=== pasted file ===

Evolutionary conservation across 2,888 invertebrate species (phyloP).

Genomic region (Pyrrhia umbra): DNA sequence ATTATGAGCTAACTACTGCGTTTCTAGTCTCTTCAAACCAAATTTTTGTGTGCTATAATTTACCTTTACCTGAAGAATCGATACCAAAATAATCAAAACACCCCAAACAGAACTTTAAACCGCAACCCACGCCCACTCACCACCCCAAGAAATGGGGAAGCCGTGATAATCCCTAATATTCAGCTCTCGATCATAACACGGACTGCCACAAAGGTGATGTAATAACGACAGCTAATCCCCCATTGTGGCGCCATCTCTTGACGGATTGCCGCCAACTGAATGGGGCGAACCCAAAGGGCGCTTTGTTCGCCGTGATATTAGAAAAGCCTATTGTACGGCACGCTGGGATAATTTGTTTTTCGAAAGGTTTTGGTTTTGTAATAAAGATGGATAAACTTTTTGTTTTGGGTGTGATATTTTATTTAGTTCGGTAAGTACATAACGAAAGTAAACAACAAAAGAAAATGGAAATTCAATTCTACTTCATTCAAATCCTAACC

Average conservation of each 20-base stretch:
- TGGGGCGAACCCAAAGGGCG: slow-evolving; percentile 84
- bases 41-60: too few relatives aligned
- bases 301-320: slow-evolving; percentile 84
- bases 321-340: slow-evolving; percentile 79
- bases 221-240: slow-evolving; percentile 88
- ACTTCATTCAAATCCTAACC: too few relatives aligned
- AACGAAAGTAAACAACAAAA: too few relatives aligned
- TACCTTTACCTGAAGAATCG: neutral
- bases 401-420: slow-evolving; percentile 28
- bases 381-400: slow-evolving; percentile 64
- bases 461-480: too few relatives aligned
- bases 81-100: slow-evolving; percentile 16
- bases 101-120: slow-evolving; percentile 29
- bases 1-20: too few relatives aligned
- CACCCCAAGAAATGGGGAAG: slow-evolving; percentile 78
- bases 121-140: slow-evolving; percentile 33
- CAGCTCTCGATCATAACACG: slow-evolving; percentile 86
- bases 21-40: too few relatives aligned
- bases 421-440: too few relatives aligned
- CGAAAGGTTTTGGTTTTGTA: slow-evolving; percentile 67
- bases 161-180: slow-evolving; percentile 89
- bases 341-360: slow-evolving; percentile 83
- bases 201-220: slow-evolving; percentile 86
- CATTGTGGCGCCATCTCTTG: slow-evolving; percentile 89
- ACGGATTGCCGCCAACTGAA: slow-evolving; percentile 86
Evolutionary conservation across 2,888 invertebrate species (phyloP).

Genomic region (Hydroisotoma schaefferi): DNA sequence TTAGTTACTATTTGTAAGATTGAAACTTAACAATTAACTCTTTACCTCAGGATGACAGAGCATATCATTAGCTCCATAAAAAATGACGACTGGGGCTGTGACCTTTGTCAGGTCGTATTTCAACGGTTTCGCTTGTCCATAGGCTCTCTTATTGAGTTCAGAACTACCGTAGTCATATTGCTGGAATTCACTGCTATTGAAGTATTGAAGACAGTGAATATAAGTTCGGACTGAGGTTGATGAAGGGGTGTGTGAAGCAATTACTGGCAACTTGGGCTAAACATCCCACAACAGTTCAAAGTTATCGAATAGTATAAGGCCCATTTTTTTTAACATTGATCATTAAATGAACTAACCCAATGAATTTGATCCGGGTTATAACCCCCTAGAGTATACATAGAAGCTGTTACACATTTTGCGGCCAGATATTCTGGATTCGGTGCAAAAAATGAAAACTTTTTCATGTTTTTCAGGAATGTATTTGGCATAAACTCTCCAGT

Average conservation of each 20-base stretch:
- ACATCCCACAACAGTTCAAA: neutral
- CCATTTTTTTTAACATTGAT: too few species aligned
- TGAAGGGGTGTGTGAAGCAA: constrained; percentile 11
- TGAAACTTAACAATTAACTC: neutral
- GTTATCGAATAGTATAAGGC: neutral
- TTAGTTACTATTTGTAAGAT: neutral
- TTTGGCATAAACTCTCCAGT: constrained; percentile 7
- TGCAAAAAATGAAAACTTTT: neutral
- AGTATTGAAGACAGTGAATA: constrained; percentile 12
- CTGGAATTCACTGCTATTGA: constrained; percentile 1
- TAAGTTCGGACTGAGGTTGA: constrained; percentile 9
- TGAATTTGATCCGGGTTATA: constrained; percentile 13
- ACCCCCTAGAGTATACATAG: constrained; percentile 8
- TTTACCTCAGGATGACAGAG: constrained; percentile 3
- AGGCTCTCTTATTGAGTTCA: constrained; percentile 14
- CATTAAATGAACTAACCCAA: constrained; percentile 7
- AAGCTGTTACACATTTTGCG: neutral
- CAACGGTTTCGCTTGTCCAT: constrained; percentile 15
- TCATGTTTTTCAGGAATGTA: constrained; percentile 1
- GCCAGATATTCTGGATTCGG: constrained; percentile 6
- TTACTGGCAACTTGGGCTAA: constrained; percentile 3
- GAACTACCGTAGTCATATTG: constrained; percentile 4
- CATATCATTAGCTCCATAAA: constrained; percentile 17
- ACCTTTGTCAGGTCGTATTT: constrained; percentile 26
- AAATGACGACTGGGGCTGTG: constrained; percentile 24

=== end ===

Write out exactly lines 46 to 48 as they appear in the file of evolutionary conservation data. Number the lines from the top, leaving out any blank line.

- AGGCTCTCTTATTGAGTTCA: constrained; percentile 14
- CATTAAATGAACTAACCCAA: constrained; percentile 7
- AAGCTGTTACACATTTTGCG: neutral